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Top of Their Game

Peyton Sterling
Photography by Sabin Orr
Photography by Sabin Orr

Las Vegas girls are grappling their way to excellence in wrestling

It’s Bill Sullivan’s job, as the team lead and international director for Team Nevada, to talk up his athletes. And yet, as he gives examples showing how well the sport of women’s wrestling has done in the state, there’s an edge to his voice that goes beyond pride.

“Nevada has 146 female athletes that certified at the beginning of the wrestling season,” he says. “In other states like California and Hawaii, that have a legacy of female wrestling, they have thousands. … And we had three girls from Nevada make the USA National Team last year for the 13-16 age group”— including the two from Southern Nevada, profiled here.

And that’s happened in relatively little time, too. Marina Scott, secretary of USA Nevada Wrestling, says the organization has really only been promoting the girls’ sport for six to eight years.

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“The Nevada Interscholastic Athletic Association gave high school girls permission to wrestle wherever they want to (not just their own school) as a way to help grow their numbers,” Scott says. “There are so few of them, and practice time with other members of the sport is critical in wrestling.”

Sullivan believes that wrestling gives kids something they can’t get in other sports. “The confidence that they get, the work ethic — it’s incredible to watch them morph from the girls they are when they walk into the room to the women they are when they leave the season.”



AGE, DIVISION: 15 years old, USA Cadet

WEIGHT: 95 pounds

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HIGH POINT: Bronze medal, 2018 World Wrestling Championships, Zagreb, Croatia

Sterling Dias was a physical girl who wasn’t interested in stereotypically female sports, such as cheer and dance, so at 5 she started judo and jiu-jitsu. A year later, influenced by her older brothers, she tried wrestling because, as she puts it, “I wanted to see what it would be like to beat up on some people.”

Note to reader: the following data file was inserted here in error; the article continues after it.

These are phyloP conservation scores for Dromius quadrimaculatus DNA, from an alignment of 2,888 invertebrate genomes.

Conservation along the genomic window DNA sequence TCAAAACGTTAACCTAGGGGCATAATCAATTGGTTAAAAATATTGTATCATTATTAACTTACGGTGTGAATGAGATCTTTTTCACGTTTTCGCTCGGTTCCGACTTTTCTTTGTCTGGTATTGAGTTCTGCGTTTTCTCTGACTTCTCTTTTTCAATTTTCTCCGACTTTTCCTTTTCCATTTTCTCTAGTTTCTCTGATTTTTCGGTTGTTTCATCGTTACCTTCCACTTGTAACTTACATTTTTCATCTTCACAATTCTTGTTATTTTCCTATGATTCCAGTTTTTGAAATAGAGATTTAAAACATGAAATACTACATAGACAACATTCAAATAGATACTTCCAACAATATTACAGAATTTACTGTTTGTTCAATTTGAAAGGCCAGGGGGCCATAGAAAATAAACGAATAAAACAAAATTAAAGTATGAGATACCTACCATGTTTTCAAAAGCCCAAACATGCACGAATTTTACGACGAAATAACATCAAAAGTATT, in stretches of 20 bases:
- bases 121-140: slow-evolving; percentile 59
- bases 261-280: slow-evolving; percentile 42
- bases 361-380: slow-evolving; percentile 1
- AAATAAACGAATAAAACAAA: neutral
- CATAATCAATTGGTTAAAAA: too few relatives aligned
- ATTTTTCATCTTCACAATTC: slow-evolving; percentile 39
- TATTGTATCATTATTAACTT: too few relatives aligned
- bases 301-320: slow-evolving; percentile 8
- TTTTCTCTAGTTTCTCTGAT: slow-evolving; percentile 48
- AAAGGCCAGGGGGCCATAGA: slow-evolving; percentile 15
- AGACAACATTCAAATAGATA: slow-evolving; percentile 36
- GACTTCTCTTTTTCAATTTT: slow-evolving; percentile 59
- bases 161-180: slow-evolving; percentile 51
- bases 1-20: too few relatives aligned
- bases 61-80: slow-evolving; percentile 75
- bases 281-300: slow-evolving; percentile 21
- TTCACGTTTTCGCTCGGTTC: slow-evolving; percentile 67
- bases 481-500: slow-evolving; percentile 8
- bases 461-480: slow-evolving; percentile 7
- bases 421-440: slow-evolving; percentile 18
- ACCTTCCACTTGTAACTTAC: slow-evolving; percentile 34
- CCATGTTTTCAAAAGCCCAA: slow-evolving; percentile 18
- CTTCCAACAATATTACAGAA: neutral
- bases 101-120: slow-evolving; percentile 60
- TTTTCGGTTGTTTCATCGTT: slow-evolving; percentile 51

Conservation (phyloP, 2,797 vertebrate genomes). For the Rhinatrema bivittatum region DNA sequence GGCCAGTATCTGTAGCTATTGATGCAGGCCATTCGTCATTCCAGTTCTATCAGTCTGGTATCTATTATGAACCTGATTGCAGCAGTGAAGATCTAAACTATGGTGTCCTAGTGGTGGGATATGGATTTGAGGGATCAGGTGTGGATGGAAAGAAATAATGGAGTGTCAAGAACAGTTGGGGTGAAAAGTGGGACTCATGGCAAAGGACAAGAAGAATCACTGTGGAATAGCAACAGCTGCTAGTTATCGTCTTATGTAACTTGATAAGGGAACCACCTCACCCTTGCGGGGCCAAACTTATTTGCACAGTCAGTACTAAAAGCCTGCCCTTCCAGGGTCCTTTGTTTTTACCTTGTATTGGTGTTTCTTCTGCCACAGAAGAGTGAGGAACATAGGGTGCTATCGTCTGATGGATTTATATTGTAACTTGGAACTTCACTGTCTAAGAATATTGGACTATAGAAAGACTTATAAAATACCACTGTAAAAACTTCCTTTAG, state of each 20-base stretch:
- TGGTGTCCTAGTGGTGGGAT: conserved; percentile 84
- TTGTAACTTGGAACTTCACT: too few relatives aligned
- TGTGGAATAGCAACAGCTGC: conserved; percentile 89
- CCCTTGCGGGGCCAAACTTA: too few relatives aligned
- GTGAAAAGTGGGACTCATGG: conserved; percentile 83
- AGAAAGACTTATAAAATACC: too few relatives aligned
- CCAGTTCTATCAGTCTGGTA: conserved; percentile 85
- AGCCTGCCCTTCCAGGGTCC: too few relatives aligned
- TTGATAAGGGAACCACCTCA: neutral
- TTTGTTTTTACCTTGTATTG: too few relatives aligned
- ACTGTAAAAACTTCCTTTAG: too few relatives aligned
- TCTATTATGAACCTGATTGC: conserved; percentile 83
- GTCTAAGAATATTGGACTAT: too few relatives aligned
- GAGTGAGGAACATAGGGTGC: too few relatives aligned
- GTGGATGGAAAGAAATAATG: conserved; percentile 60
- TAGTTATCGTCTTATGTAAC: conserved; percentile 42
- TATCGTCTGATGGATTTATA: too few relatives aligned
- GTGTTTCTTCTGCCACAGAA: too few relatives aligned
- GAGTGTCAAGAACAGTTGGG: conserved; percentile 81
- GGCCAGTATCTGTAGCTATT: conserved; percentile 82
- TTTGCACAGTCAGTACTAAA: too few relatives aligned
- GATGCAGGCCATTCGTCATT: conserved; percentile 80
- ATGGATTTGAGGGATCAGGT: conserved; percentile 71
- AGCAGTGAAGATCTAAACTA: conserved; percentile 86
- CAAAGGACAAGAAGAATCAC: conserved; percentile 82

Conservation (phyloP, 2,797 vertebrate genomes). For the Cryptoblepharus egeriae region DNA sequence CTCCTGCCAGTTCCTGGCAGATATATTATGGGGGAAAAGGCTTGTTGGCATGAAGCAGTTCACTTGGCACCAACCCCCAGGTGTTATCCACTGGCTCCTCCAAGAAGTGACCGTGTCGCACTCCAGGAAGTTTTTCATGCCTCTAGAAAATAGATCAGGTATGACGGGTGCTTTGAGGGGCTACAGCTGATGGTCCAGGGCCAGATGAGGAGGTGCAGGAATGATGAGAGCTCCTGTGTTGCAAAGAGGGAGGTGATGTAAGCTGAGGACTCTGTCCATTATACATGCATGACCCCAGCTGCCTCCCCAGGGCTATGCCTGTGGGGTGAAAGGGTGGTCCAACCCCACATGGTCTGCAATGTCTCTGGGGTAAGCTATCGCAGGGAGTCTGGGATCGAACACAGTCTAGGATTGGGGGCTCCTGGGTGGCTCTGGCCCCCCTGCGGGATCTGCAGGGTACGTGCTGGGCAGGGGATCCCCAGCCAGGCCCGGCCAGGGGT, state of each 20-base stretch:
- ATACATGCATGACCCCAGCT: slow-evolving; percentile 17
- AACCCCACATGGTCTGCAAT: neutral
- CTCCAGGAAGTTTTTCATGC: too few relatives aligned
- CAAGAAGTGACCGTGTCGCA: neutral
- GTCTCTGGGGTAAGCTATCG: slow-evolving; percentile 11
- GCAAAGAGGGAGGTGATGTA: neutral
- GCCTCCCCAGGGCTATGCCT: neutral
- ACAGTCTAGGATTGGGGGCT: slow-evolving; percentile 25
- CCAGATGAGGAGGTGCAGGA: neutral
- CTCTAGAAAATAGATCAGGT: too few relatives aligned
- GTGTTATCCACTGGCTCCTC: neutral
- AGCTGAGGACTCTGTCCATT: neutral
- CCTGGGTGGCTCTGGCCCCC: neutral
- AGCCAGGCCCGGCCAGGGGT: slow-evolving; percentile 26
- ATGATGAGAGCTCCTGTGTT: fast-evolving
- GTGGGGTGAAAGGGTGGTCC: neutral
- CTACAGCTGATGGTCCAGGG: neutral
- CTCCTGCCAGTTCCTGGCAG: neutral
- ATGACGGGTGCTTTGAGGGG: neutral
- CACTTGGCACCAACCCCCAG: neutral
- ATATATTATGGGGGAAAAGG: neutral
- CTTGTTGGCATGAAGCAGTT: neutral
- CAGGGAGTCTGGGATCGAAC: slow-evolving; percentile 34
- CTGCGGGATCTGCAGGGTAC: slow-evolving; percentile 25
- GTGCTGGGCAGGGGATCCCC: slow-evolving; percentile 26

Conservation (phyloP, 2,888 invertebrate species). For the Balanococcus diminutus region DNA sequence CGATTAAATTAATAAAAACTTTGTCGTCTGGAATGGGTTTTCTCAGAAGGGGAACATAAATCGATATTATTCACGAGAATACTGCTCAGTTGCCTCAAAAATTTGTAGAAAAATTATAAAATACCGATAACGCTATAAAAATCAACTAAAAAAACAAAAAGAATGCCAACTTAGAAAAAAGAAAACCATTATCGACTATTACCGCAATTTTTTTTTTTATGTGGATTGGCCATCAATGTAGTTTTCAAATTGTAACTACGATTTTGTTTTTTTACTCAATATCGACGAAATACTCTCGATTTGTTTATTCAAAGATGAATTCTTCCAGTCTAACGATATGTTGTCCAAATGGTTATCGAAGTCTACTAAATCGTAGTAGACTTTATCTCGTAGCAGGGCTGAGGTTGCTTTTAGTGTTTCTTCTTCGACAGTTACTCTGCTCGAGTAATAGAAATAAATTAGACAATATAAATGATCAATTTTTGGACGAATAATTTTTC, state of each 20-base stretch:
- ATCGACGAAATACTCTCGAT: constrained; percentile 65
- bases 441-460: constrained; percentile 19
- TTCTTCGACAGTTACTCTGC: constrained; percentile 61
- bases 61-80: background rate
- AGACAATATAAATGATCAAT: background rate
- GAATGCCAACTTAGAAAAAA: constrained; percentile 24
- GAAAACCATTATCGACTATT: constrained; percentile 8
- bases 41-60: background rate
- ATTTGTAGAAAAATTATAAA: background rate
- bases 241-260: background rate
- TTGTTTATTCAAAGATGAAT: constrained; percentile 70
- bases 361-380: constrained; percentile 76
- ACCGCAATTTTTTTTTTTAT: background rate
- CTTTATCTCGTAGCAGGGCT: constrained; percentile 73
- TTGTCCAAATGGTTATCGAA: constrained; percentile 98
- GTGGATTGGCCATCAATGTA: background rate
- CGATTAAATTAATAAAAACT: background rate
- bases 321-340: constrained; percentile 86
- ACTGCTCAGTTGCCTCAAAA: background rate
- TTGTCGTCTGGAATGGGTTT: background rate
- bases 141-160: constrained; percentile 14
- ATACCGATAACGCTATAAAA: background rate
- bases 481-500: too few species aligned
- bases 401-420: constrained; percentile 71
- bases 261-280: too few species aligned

Turns out, she’s well-suited to beating up on people — particularly boys, with whom she did the majority of her wrestling until recently, due to the low number of girls in the sport. “I liked beating up on boys,” she says. “It made me feel better about myself.”

Nine years on, Dias hardly remembers a life before wrestling. She loves it not just because of the physicality, but also because it’s taken her to tournaments around the world, where she’s gotten to experience other cultures with her teammate friends.

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She attributes her success to quick reflexes and hard work. “I’m very small and compact,” she says. “So I have to use my speed against strong girls.”



AGE, DIVISION: 17 years old, USA Junior

WEIGHT: 112 pounds


HIGH POINT: Second place, 2018 Women’s Wrestling National Championships, Irving, Texas

That Peyton Prussin is ranked so highly in her class is remarkable not only because of the relative immaturity of Nevada’s female wrestling program, but also because she herself only started the sport three years ago, persuaded by her father and friends to give it a try. Before that, like Dias, Prussin was into martial arts.

She took to wrestling immediately. “I was always an independent person, and in wrestling, it’s all on you. It’s your choice to win. You can control the way you’re going to wrestle, the way the match is going to go.”

Dias describes Prussin’s style as methodical and, yet, instantaneous. “She doesn’t really think; she just responds to whatever is coming,” Dias says. “She’s comfortable with being uncomfortable.”

Prussin’s devotion to wrestling is paying off in tangible ways. She recently committed to Life University in Marietta, Georgia, which lured her with a wrestling scholarship. She’ll start there in the fall.

“Their coaches came to Vegas to help me train,” she says. “They flew me out there to train as a junior over the summer. They’ve been there for me since Day 1, not just when I was No. 1. It means a lot when someone believes in you for who you are.”


Desert Companion welcomed Heidi Kyser as staff writer in January 2014. In 2018, she was promoted to senior writer and producer, working for both DC and State of Nevada. She produced KNPR’s first podcast, the Edward R. Murrow Regional Award-winning Native Nevada, in 2020. The following year, she returned her focus full-time to Desert Companion, becoming Deputy Editor, which meant she was next in line to take over when longtime editor Andrew Kiraly left in July 2022.